Timber Resources

Timber Resources

Trees are important because they provide valuable commodities, including wood, paper, and fruit. However, forests are not distributed equally around Earth, and there are economic and social implications of some regions having more timber resources than others.


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There are many reasons to be thankful for trees. The beautiful plants provide homes for animals. They also produce oxygen. Without oxygen, there would be no life on Earth. Trees also supply important products like wood, paper and fruit.

Unfortunately, only some of Earth's surface is forested. There are three different types of forests. Boreal forests are located the farthest north. Tropical forests are found close to the equator. Temperate forests grow in between these two.

Trees need specific conditions to grow. Healthy soil, sunlight and rainfall are all important. Temperature also matters. Most trees do not grow well in very hot or very cold areas. Trees need conditions that are just right.

Even then, they are not always safe. Trees face a number of threats such as pests. One serious pest is the mountain pine beetle (Dendroctonus ponderosae). It has destroyed many square miles of forest.

Both Nature and Humans can Hurt Forests

Another threat to forests is fire. Lightning strikes can set entire forests on fire. Heavy winds can quickly spread a fire. Forest fires have become a big problem in the western United States. Fires are part of the natural cycle in forests. Droughts have become more common, though. So have high temperatures. As a result, forest fires are changing. They are becoming larger and more dangerous.

Less common problems include earthquakes and volcanoes. In 1980, Mount St. Helens erupted in the state of Washington. It knocked over thousands of trees. The eruption also caused volcanic mudflows. They ripped trees from the ground and scattered them across the land.

Human activities hurt forests as well. Some forests are cut down for wood or to clear the land. Tree removal is taking place in many regions. It can be harmful to ecosystems. Cutting down forests reduces biodiversity. It destroys habitats and forces animals to move. Cutting down forests is also harmful to the native people who live in or near forests. Many of these people rely on the forest. They need it for food and shelter.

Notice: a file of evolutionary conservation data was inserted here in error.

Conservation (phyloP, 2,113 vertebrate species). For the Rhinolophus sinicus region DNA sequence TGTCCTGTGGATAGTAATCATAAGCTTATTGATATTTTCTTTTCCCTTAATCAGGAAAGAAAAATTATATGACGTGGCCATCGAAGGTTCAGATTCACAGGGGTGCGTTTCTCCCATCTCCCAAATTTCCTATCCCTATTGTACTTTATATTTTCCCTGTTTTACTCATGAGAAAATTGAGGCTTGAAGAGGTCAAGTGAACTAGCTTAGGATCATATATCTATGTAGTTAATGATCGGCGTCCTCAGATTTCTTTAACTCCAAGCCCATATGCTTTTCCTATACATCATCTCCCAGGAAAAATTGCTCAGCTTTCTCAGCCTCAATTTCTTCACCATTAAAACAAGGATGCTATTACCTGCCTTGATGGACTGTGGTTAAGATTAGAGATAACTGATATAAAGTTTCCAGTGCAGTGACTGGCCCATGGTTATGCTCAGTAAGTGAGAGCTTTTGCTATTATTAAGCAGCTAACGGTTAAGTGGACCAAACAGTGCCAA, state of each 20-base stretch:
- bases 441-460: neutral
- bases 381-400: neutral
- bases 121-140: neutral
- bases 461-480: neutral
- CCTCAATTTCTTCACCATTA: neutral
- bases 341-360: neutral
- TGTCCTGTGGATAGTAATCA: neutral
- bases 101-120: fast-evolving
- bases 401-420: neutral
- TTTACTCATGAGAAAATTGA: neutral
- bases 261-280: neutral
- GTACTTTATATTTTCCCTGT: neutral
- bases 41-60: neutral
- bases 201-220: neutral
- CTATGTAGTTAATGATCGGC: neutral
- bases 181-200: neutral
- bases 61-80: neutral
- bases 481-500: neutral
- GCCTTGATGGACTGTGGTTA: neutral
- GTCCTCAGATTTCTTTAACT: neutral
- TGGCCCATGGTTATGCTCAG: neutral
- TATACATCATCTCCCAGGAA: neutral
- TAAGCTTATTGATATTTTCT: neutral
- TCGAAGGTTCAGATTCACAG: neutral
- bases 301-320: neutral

Trees do not grow equally around the planet. Some regions have more forests than others. This inequality has important effects. In areas without forests, there are no forest products to be sold. People in those areas miss out on certain benefits. They miss out on money from tourism. They also do not have the pleasure of being in the forest.

Media Credits

The audio, illustrations, photos, and videos are credited beneath the media asset, except for promotional images, which generally link to another page that contains the media credit. The Rights Holder for media is the person or group credited.

Tyson Brown, National Geographic Society
National Geographic Society
Production Managers
Gina Borgia, National Geographic Society
Jeanna Sullivan, National Geographic Society
Program Specialists
Sarah Appleton, National Geographic Society, National Geographic Society
Margot Willis, National Geographic Society
André Gabrielli, National Geographic Society
Last Updated

October 19, 2023

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